You know that the AFTER trigger fires when a data modification (such as INSERT, UPDATE, or DELETE) takes place. What about the trigger's execution in relation to other events, including the execution of constraints? The following list shows those events that take place before an AFTER trigger executes:

  • Constraint processing?This includes check constraints, unique constraints, and primary key constraints.

  • Declarative referential actions?These are the actions defined by Foreign Key constraints that ensure the proper relationships between tables.

  • Triggering action?This is the data modification that caused the trigger to fire. The action occurs before the trigger fires, but the results are not committed to the database until the trigger completes.

You need to consider this execution carefully when you design your triggers. For example, if you have a constraint and a trigger defined on the same column, any violations to the constraint will abort the statement and the trigger execution won't occur.

Firing Order

With SQL Server 2000 and SQL Server 7.0, you can specify more than one trigger for each data modification action. In other words, you can have multiple triggers responding to an INSERT, UPDATE, or DELETE. This can be useful in certain situations, but can also generate confusion because you might not know the order in which these triggers fire for the particular action.

SQL Server 2000 has alleviated some of the confusion by allowing you to specify the first and last trigger that fires for a particular action. If you have four triggers responding to updates on a given table, you can set the order for two of the triggers (first and last), but the order of the remaining two triggers will remain unknown.

The sp_settriggerorder procedure is the tool that you use to set the order. This procedure has the trigger name, order value (FIRST, LAST, or NONE), and action (INSERT, UPDATE, or DELETE) as parameters. For example, the following syntax can be used to set the firing order on the trigger used in this chapter's simple example:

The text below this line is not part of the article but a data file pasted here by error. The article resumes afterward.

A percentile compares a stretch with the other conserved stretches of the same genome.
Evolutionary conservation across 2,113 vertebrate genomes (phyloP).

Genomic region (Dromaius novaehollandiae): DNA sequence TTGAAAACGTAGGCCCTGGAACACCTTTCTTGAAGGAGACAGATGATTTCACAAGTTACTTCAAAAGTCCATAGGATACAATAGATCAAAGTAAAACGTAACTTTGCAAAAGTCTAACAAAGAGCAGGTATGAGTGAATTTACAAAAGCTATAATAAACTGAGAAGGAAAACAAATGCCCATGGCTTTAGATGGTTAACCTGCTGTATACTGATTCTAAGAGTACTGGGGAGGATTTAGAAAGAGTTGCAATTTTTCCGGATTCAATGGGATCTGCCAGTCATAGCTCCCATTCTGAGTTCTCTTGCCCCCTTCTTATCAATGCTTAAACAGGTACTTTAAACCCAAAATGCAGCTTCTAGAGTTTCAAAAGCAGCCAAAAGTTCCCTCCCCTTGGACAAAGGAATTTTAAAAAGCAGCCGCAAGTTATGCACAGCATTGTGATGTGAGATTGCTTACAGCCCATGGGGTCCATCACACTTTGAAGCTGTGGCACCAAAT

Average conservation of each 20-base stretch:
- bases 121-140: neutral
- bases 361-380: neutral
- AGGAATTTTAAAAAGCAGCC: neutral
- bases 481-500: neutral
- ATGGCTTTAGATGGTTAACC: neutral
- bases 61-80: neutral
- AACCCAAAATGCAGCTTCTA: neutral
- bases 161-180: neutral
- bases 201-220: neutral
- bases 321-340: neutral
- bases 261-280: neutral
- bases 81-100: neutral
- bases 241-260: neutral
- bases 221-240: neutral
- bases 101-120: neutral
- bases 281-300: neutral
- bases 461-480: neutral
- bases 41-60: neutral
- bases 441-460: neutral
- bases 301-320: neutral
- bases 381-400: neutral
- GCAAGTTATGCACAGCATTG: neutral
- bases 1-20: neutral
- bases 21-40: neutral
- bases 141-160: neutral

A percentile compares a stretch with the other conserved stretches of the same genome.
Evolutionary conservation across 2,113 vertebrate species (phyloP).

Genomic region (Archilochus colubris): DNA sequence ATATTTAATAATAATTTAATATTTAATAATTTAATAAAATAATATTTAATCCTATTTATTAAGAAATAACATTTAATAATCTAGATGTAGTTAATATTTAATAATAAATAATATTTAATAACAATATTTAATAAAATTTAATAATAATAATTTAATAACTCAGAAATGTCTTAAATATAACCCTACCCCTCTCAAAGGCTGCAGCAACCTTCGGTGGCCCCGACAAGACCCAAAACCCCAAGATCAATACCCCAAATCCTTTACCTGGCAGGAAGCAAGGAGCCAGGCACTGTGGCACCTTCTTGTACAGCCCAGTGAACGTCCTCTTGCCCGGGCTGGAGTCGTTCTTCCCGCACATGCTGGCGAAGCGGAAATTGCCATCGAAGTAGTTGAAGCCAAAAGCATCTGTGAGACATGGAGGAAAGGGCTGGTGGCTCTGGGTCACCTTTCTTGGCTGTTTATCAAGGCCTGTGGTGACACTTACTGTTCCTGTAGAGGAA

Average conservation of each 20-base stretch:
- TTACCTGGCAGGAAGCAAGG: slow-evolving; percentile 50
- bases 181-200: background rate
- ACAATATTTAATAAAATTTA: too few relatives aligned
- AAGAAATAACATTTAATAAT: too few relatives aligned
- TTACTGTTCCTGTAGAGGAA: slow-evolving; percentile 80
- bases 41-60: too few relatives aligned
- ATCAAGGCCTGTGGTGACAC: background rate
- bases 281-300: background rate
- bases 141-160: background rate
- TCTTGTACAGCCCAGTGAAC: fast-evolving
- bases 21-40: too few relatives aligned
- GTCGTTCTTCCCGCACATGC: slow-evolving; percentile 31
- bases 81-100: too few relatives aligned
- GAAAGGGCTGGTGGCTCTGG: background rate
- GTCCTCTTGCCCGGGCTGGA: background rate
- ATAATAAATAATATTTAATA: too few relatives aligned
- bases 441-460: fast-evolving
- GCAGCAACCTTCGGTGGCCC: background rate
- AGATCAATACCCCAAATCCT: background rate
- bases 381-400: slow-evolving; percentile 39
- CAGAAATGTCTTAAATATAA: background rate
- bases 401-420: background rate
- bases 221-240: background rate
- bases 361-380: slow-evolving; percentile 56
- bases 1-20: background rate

sp_settriggerorder tr_au_upd, FIRST, 'UPDATE' 

The execution of this command will set the tr_au_upd trigger as the first trigger to fire when an update happens to the table on which this trigger has been placed.


It is recommended that you avoid defining multiple triggers for the same event on the same table when possible. Oftentimes, it is possible to include all of the logic in one trigger defined for the action. This can simplify your database and avoid the uncertainty of the firing order.

Special Considerations

Following are a few other points that are good to know about AFTER triggers:

  • AFTER triggers can be used on tables that also have cascading referential integrity constraints. The cascading feature, which is new to SQL Server 2000, allows you to define cascading actions when a user updates or deletes a key to which a foreign key points. This new feature is discussed in more detail in Chapter 12, "Creating and Managing Tables in SQL Server."

  • WRITETEXT and TRUNCATE TABLE do not fire triggers. BCP by default does not fire triggers either, but the FIRE_TRIGGERS bulk copy hint can be specified to cause both AFTER and INSTEAD OF triggers to execute.

  • Triggers are objects, so they must have unique names within the database. If you try to add a trigger that already exists, an error message is returned. You can, however, ALTER an existing trigger.

AFTER Trigger Restrictions

The following restrictions apply to AFTER triggers:

  • AFTER triggers can be placed only on tables, not on views.

  • An AFTER trigger cannot be placed on more than one table.

  • The text, ntext and image columns cannot be referenced in the AFTER trigger logic.

    Part III: SQL Server Administration
    Part IV: Transact-SQL
    Part V: SQL Server Internals and Performance Tuning
    Part VI: Additional SQL Server Features